• Fenugreek may lower blood potassium. Use cautiously in patients taking agents that decrease blood potassium levels, those prone to low blood potassium, those using cardiac glycoside drugs, or those with underlying heart disease.
  • Use cautiously in children, due to the risk of low blood sugar.
  • Use cautiously in patients with thyroid conditions and in patients using cholesterol-lowering or triglyceride-lowering medications.
  • Avoid with known allergy or hypersensitivity to fenugreek, its constituents, plants in the Fabaceae family (including peanut and chickpea), or coriander.
  • Fenugreek in curry powder was allergenic in a patient who reported severe bronchospasm, wheezing, and diarrhea. Inhaling fenugreek seed powder may cause allergic or asthmatic reactions, including bronchospasm, wheezing, allergic rhinitis, and fainting. Occupational asthma caused by fenugreek has been reported; a one spice factory worker allergic to both coriander and fenugreek reported hives, swelling beneath the skin, runny nose and inflamed conjunctiva, and bronchospasm after handling both spices. Application of fenugreek to the scalp caused numbness of the head, facial swelling, and wheezing in one patient with asthma.
  • Avoid during pregnancy and breastfeeding at doses higher than those commonly found in foods, due to uterine-stimulant properties and potential blood sugar-lowering effects.

Pregnancy and Breastfeeding

  • Avoid during pregnancy and breastfeeding at doses higher than those commonly found in foods, due to a lack of scientific evidence. Fenugreek may have uterine-stimulant properties and blood sugar-lowering effects.

Interactions

Interactions with Drugs

  • Fenugreek may increase the risk of bleeding when taken with drugs that increase the risk of bleeding. Some examples include aspirin, anticoagulants (blood thinners) such as warfarin (Coumadin®) or heparin, antiplatelet drugs such as clopidogrel (Plavix®), and nonsteroidal anti-inflammatory drugs such as ibuprofen (Motrin®, Advil®) or naproxen (Naprosyn®, Aleve®).
  • Fenugreek may lower blood sugar levels. Caution is advised when using medications that may also lower blood sugar. Patients taking insulin or drugs for diabetes by mouth should be monitored closely by a qualified healthcare professional, including a pharmacist. Medication adjustments may be necessary.
  • Fenugreek may interfere with the way the body processes certain drugs using the liver's cytochrome P450 enzyme system. As a result, the levels of these drugs may be increased or decreased in the blood and may cause increased or decreased effects or potentially serious adverse reactions. Patients using any medications should check the package insert, and speak with a qualified healthcare professional, including a pharmacist, about possible interactions.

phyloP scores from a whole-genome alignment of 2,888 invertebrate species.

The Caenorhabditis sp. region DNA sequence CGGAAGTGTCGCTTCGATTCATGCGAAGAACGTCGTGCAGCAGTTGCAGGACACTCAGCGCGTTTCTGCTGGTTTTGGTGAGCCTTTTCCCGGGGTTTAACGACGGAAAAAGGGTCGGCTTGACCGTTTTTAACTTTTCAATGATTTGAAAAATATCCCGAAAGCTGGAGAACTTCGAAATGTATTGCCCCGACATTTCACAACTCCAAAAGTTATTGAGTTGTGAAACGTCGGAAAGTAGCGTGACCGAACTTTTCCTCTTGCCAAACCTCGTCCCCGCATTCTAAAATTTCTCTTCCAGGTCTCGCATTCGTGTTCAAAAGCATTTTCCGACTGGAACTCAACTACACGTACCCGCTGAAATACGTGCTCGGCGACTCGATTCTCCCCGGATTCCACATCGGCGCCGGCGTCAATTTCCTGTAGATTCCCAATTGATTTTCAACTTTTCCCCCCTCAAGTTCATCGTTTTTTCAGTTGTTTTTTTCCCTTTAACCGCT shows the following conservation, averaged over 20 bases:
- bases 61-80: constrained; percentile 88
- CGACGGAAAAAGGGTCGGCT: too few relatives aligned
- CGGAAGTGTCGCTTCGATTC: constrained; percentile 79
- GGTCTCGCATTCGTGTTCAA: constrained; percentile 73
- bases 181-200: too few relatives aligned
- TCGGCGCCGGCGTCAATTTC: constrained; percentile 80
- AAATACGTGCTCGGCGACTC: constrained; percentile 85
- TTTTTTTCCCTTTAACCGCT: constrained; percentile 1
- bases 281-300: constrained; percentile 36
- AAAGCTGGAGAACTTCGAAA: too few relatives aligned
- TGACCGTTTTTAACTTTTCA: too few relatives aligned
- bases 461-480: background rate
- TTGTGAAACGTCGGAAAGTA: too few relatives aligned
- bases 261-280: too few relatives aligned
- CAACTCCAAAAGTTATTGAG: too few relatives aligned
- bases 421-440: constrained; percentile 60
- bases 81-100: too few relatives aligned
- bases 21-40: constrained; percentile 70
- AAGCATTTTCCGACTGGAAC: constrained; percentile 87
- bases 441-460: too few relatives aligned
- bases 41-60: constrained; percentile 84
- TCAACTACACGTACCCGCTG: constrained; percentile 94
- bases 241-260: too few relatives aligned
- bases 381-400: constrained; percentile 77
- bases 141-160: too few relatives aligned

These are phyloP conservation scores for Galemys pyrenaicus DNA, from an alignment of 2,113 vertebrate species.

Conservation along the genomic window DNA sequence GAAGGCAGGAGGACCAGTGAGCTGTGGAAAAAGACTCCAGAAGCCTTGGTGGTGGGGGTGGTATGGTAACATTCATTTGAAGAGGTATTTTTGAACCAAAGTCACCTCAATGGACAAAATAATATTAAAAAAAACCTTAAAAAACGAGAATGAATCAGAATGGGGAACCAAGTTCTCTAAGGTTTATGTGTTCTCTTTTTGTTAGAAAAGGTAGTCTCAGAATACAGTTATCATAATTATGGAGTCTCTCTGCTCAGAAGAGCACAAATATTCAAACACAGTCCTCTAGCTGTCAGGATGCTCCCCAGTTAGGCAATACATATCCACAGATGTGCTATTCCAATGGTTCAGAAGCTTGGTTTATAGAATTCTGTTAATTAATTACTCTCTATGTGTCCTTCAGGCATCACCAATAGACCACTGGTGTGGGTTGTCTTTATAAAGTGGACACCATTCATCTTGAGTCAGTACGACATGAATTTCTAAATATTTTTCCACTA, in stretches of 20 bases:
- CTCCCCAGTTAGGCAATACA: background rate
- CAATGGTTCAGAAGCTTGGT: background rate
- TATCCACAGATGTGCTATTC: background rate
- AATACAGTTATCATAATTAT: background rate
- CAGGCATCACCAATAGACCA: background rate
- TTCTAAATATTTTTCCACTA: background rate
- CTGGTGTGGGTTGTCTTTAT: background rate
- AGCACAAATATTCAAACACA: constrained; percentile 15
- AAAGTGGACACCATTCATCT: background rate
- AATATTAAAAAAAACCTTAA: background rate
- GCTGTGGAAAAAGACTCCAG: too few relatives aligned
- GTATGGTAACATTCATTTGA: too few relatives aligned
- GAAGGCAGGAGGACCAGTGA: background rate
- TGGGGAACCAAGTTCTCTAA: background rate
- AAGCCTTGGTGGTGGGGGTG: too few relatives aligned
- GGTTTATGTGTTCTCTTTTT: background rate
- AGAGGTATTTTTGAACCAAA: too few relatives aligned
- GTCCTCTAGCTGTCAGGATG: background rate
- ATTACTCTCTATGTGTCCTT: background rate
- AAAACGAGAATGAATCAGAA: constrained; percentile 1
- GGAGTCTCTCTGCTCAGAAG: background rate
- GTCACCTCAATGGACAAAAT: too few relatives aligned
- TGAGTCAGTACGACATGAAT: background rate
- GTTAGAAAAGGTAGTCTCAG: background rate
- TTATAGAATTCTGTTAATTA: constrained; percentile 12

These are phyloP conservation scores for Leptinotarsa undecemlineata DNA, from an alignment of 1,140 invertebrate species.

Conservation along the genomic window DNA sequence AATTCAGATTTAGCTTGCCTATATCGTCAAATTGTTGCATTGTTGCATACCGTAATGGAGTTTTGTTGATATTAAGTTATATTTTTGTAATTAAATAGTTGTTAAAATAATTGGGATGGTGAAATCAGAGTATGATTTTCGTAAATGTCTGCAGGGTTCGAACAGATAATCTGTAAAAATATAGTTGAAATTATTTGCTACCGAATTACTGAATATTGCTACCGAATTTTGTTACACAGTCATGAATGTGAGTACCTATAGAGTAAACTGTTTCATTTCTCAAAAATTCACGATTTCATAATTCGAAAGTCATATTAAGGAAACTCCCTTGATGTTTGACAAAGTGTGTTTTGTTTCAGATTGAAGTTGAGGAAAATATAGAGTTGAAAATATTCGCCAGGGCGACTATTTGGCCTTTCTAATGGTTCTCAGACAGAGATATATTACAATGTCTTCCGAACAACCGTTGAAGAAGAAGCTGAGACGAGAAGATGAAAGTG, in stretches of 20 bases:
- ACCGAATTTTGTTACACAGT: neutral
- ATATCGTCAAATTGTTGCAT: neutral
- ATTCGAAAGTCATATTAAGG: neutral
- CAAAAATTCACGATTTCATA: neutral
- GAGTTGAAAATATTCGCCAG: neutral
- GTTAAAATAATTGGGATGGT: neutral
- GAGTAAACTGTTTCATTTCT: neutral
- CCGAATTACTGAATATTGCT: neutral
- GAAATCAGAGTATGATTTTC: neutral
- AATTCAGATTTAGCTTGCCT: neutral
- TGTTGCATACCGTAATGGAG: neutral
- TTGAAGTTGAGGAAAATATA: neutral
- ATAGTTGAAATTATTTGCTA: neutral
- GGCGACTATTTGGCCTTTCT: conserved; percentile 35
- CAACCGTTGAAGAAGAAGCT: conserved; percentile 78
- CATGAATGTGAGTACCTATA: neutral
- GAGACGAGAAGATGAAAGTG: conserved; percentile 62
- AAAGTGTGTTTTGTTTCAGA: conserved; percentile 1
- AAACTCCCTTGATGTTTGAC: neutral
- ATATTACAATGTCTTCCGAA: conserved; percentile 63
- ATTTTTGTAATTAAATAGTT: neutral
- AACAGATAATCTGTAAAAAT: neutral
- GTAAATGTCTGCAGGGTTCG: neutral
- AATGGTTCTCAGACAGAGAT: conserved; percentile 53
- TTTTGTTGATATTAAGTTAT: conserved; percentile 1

• Because fenugreek may contain estrogen-like chemicals, the effects of other agents believed to have estrogen-like properties may be altered.
  • Products rich in fenugreek fiber may interfere with the absorption of medications taken by mouth, due to its mucilaginous fiber content and high viscosity in the gut. Medications should be taken separately from such products.
  • Fenugreek may interact with acetylcholinesterase inhibitors, agents that decrease blood potassium levels, agents that suppress the immune system, albumin, antiarrhythmic agents, anticancer agents, antidepressant agents (monoamine oxidase inhibitors (MAOIs)), antifungals, anti-inflammatory agents, antiobesity agents, antiprotozoals, antiulcer agents, aspirin, cardiac glycosides, cholesterol-lowering and triglyceride-lowering drugs, corticosteroids, diuretics, gastrointestinal agents, growth hormones, hormonal agents, iron, laxatives, mineralocorticoids, neurological agents, pain relievers, progesterone, propranolol, sodium bicarbonate, or thyroid hormones.

Interactions with Herbs and Dietary Supplements

  • Fenugreek may increase the risk of bleeding when taken with herbs and supplements that are believed to increase the risk of bleeding. Multiple cases of bleeding have been reported with the use of Ginkgo biloba, and fewer cases with garlic and saw palmetto. Numerous other agents may theoretically increase the risk of bleeding, although this has not been proven in most cases.
  • Fenugreek may lower blood sugar levels. Caution is advised when using herbs or supplements that may also lower blood sugar. Blood glucose levels may require monitoring, and doses may need adjustment.
  • Products rich in fenugreek fiber may interfere with the absorption of oral medications, due to its mucilaginous fiber content and high viscosity in the gut. Medications should be taken separately from such products.
  • Fenugreek may interfere with the way the body processes certain herbs or supplements using the liver's cytochrome P450 enzyme system. As a result, the levels of other herbs or supplements may become too low or too high in the blood. It may also alter the effects that other herbs or supplements possibly have on the cytochrome P450 system.
  • Because fenugreek may contain estrogen-like chemicals, the effects of other agents believed to have estrogen-like properties may be altered.